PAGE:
We are participating tonight in the Nanaimo Carol Festival, a wonderful community concert with nine different local choirs and lots of in-between carol singing. I think my favourite song in the repertoire of the choir I accompany this year is a new arrangement by Jordan Sparkman of “Here We Come A-Caroling” published this year. On this night of caroling for us, it feels like the right piece to share here.
It seems my mom is not satisfied with just choral music on this December tour of carols and has requested some instrumental and ‘less formal’ pieces. Since her wish is my command here this month (!!), here is the Annie Moses string band with a rousing version of “Jingle Bells”. Enjoy, Mom.
We aren’t likely to experience sleigh bells or snow glistenin’ much this year but the thought is still a nice one, especially set to music. Here’s the University of Utah Chamber Choir under the direction of Dr. Barlow Bradford, who also arranged this familiar piece.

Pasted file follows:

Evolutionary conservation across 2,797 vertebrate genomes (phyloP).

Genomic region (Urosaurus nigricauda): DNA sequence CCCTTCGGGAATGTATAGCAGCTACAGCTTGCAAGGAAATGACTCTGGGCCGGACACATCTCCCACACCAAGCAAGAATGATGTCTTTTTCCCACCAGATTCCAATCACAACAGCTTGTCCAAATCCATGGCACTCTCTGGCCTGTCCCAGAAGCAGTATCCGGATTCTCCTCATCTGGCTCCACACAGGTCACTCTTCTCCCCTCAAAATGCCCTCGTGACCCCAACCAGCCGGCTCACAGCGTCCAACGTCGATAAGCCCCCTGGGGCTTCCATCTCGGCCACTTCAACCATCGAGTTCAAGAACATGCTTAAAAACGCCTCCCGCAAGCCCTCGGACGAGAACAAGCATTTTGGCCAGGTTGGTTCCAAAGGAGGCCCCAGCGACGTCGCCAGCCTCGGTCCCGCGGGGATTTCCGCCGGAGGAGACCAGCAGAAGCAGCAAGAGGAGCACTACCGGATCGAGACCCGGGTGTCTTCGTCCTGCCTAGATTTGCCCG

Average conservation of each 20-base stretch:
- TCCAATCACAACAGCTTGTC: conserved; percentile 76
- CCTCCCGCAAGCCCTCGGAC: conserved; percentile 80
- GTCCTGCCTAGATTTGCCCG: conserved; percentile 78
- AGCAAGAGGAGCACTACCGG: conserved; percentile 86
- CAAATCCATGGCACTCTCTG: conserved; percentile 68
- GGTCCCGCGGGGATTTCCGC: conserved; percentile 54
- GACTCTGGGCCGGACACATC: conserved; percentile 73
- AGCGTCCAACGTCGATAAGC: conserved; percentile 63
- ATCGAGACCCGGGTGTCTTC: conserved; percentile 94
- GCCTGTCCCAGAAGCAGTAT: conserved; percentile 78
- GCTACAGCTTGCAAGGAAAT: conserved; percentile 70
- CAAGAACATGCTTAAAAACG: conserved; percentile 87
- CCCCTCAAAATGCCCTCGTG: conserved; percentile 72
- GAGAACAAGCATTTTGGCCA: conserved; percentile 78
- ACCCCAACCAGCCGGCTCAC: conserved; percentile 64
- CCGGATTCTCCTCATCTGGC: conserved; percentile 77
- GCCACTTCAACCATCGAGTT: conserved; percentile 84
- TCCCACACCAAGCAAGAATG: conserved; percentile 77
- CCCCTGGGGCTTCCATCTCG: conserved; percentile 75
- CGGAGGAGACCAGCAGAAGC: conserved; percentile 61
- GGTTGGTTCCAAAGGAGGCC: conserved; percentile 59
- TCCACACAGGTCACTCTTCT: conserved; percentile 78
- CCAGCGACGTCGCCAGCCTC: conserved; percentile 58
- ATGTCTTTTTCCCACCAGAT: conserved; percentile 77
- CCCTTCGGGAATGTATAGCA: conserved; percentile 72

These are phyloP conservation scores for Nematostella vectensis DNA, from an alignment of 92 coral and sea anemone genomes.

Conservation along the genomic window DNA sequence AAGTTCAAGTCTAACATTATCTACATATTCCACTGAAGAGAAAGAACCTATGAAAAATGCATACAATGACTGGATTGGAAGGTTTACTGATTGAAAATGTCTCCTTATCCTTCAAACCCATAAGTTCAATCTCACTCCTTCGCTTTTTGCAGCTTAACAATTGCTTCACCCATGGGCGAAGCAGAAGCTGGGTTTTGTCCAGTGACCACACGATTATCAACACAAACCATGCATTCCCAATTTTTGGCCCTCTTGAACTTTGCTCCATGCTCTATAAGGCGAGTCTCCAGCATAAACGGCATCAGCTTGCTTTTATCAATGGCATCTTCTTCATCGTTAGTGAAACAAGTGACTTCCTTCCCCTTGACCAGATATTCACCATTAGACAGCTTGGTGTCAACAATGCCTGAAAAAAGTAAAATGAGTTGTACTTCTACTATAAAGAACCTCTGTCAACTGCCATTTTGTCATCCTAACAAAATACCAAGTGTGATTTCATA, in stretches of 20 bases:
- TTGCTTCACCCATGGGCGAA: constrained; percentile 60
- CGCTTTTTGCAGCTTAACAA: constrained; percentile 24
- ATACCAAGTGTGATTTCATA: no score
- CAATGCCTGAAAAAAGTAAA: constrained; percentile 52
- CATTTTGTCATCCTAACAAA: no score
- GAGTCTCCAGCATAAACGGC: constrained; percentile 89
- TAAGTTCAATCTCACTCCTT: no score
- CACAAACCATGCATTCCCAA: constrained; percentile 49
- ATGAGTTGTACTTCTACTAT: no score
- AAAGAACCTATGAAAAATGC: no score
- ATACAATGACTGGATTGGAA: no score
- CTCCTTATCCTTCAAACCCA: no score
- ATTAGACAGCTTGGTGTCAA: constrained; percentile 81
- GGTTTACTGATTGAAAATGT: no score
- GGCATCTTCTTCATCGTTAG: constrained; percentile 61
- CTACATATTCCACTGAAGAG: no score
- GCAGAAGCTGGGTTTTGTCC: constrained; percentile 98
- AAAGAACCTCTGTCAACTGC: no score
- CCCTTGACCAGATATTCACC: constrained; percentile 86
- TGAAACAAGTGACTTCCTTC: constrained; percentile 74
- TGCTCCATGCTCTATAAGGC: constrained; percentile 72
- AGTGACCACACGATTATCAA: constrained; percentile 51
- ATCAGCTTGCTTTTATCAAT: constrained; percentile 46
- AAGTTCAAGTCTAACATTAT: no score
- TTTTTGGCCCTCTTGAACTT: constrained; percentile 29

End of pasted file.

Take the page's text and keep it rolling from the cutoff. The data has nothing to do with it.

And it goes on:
Here is the Vancouver Youth Choir, under the direction of Carrie Tennant, with Mykola Leontovych’s “Carol of the Bells”. The arrangement here is based on one performed several years ago by vocal supergroup Pentatonix.
Not all the choral music that stops me in my tracks is of the sacred variety- take Voces8’s spellbinding arrangement and performance of the American folk song, “Shenandoah.” .
Today is World Peace Day, something I think deserves observance. The tune in my head today is “Ukuthula”, a traditional Zulu song of peace and faith, sung here by the Cape Town Youth Choir. You can read a full translation of the lyrics here.
Ēriks Ešenvalds’ setting of Sara Teasdale’s nostalgic poem, “Only In Sleep” was recently recorded by the Choir of Trinity College Cambridge under the direction of Stephen Layton. The result is simply stunning.
Only in sleep I see their faces,
Children I played with when I was a child,
Louise comes back with her brown hair braided,
Annie with ringlets warm and wild.
Only in sleep Time is forgotten—
What may have come to them, who can know?
Yet we played last night as long ago,
And the dollhouse stood at the turn of the stair.
The years had not sharpened their smooth round faces,
I met their eyes and found them mild—
Do they, too, dream of me, I wonder,
And for them am I too a child?
Sara Teasdale (1884-1933)